Stay the night: Evason Ma'In Hot Springs & Six Senses Spa, Jordan

This chic and stylish spa hotel is just the place to revitalise for the new year

Reviewed,Ian McCurrach
Sunday 10 January 2010 01:00

Six Senses continues the expansion of its lifestyle spa in the Middle East with this latest offering at the new Evason resort in Jordan.

Set in an oasis at the foot of a deep, rocky canyon on the eastern shores of the Dead Sea, the sandstone exterior of the hotel, with its arches and domes, complements the surrounding sheer rock walls. Inside, the look is more that of a contemporary Arabian palace, with a stylishly simplistic blend of pale pastel colours and inviting, dark-wood plump sofas and day beds. Ethnic lamps and ornaments complete the picture.

However, the most impressive aspect is the ferocious display of geothermal activity – steaming springs splutter through fissures in the rocks and a sulphurous waterfall plunges from the clifftop above the main building. All this is put to good use in the spa, which is just a short buggy ride further into the canyon. Focused on a dipping pool fed by a hot-spring waterfall, the spa offers the familiar menu of Six Senses treatments along with an extensive range that highlights the therapeutic properties of the local waters.

When guests aren't being pampered in the spa, they generally spend their days relaxing on one of the many outdoor terraces or cooling off in the pool. But Six Senses Ma'In is also within easy day-trip distance of some of Jordan's famous sights, including archaeological sites such as the prehistoric petroglyphs at Wadi Rum, the rock-cut architecture of Petra, the Byzantine mosaics of Madaba, and the Roman ruins at Jerash. On a clear day, the Dead Sea shimmers like a mirage and, at night, the lights of Bethlehem beckon.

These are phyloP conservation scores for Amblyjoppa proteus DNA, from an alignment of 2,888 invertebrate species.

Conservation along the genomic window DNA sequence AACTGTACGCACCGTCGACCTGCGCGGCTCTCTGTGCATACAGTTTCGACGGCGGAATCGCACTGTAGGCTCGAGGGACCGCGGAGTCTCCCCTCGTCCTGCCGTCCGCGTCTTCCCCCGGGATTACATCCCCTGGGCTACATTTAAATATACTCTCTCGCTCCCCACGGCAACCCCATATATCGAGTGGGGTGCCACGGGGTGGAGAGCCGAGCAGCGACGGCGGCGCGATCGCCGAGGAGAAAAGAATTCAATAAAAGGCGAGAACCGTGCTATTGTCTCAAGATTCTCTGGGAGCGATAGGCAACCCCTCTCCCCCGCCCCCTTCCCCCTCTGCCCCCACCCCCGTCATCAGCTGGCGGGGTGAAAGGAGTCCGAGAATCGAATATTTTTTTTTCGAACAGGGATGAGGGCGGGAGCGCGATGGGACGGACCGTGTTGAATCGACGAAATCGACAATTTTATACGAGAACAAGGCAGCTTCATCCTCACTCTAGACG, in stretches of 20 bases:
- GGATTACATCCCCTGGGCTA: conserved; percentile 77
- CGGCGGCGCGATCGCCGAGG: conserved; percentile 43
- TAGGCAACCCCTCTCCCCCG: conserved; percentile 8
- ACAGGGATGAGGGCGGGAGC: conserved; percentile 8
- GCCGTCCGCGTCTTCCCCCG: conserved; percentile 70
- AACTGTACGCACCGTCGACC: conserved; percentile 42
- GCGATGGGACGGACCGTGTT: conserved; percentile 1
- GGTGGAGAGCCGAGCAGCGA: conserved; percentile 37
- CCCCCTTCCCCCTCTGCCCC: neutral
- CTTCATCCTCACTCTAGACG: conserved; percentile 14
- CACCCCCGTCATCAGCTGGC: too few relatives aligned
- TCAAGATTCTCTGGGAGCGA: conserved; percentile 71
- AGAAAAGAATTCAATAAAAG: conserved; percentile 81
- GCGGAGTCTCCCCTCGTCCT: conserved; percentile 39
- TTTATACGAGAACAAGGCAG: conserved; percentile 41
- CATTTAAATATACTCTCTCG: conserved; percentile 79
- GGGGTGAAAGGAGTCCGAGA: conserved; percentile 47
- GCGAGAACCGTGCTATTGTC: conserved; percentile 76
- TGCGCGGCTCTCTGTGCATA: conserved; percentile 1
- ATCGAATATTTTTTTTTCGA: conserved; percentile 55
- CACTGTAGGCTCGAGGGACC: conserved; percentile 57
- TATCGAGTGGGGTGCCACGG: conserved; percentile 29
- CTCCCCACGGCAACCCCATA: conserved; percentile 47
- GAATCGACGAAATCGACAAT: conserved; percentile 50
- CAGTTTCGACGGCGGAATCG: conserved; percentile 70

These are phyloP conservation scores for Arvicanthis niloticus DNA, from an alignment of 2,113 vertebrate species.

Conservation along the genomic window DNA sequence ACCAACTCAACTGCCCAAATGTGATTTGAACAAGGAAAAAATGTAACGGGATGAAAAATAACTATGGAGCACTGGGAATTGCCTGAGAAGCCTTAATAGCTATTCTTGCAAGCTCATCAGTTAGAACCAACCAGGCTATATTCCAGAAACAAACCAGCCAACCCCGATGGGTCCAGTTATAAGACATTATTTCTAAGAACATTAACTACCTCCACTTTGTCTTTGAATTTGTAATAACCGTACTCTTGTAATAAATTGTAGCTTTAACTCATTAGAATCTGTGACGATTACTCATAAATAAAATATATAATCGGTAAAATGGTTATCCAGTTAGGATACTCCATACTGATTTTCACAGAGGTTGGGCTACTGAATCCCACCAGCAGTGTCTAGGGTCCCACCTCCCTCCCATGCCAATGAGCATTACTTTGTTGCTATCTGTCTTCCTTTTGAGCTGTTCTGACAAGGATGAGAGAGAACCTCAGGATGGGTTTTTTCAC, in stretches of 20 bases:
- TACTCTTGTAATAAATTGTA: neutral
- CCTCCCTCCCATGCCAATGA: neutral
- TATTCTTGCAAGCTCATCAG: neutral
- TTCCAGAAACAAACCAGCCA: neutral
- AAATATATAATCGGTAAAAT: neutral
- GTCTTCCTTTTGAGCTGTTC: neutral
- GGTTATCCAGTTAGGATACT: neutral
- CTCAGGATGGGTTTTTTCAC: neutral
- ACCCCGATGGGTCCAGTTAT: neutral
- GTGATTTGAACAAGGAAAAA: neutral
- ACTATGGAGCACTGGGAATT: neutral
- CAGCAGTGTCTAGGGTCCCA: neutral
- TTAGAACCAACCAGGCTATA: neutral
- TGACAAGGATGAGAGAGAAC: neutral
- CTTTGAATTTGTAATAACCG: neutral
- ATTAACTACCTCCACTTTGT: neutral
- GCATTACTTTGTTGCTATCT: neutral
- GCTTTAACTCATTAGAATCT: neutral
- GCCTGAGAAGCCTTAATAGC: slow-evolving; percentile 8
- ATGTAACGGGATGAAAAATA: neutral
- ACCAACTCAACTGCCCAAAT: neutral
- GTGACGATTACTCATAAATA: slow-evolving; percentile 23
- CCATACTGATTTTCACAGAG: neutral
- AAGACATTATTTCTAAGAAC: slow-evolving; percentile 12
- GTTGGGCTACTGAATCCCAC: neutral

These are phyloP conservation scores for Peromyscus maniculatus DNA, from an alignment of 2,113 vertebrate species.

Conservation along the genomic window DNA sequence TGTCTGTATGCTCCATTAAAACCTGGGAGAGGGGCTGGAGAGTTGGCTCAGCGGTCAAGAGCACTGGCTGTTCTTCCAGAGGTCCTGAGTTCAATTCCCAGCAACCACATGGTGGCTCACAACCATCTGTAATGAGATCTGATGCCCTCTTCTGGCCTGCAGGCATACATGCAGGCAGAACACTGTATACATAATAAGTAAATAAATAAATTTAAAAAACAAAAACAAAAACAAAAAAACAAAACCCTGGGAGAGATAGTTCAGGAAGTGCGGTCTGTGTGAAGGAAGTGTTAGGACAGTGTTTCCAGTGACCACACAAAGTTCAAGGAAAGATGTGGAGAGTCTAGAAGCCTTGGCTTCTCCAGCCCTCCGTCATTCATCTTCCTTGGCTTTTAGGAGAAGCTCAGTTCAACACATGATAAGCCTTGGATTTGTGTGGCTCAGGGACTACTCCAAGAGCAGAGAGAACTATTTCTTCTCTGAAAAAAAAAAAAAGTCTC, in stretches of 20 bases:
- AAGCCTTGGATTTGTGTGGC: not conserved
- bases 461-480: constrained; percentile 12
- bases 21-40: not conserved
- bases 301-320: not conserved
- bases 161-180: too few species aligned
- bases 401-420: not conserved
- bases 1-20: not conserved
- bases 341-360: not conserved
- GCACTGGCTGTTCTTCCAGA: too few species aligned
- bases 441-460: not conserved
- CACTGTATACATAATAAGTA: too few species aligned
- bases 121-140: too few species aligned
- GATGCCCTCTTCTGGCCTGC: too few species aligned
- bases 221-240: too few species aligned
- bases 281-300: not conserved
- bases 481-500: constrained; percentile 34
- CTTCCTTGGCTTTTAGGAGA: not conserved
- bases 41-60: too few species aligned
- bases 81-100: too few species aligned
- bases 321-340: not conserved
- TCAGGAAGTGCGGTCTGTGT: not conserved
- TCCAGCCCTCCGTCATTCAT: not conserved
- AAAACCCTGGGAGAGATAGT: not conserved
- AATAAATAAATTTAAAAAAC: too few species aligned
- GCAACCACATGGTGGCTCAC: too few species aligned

The bedrooms

There are 97 rustically chic rooms and suites in which light-wood floors and pale plaster walls and ceilings are complemented by dark wooden beams and furniture. The soft furnishings are a rich palette of burnt ochre and orange.

The marble bathrooms feature rain showers and are stocked with Six Senses toiletries. All of the rooms are spacious and have floor-to-ceiling windows which open on to balconies that offer either Dead Sea or mountain views.

The hi-tech facilities in the rooms include large flat-screen televisions and CD/DVD players. Rooms also have DSL broadband and there is WiFi available in both the library and the lobby spaces.

The food and drink

International fare is on offer in the large all-day dining room, which leads out on to a terrace for al-fresco eat

ing overlooking the falls. There are various chef stations serving both freshly prepared Mediterranean and Arabic dishes. The resort aims to use local ingredients where possible – an organic vegetable and herb garden has just been planted in the grounds. There are several bars, including one which serves tapas, but you would be advised to steer clear of the complicated cocktails such as vodka martinis – mine was tragic.

Bistro cuisine is available by the pool, plus a wide choice of tasty homemade ice-creams is served here. Eat Bedouin-style by candlelight in the olive grove, where, on selected evenings, the hotel's chefs prepare a slow-cooked feast in a traditional zarb, a sealed charcoal-fired pit in the ground. Dishes include platters of marinated chicken, lamb and root vegetables. A three-course meal with wine costs £45.

The extras

There is a wide range of activities on offer to guests, from early-morning hikes and breakfast picnics by the falls to full-day desert, Dead Sea and sightseeing itineraries. Catch up on the latest films and classics at Cinema Paradiso, the hotel's outdoor cinema which shows movies after dinner. The soundtrack echoes around the canyon as guests recline on day beds and munch freshly-made popcorn available from the bar.

The access

All public spaces and rooms are accessible for wheelchair users. There is a supervised club for children which offers video and board games, painting and calligraphy. No pets are permitted, except guide dogs.

The bill

A double room costs $243 (£152) per night, including breakfast. Ian McCurrach travelled as a guest of Cox & Kings (020-7873 5000; coxand, which does tailored five- night B&B trips with three nights at Evason Ma'In Hot Springs, a night at the Movenpick Petra, and a night at Four Seasons in Amman from £1,345 per person, based on two sharing, with return flights from Heathrow with BMI and private transfers.

The address

Evason Ma'In Hot Springs & Six Senses Spa, PO Box 801 Madaba, 11117 Ma'In, Jordan (00 962 5 324 5500;

Prize Draw

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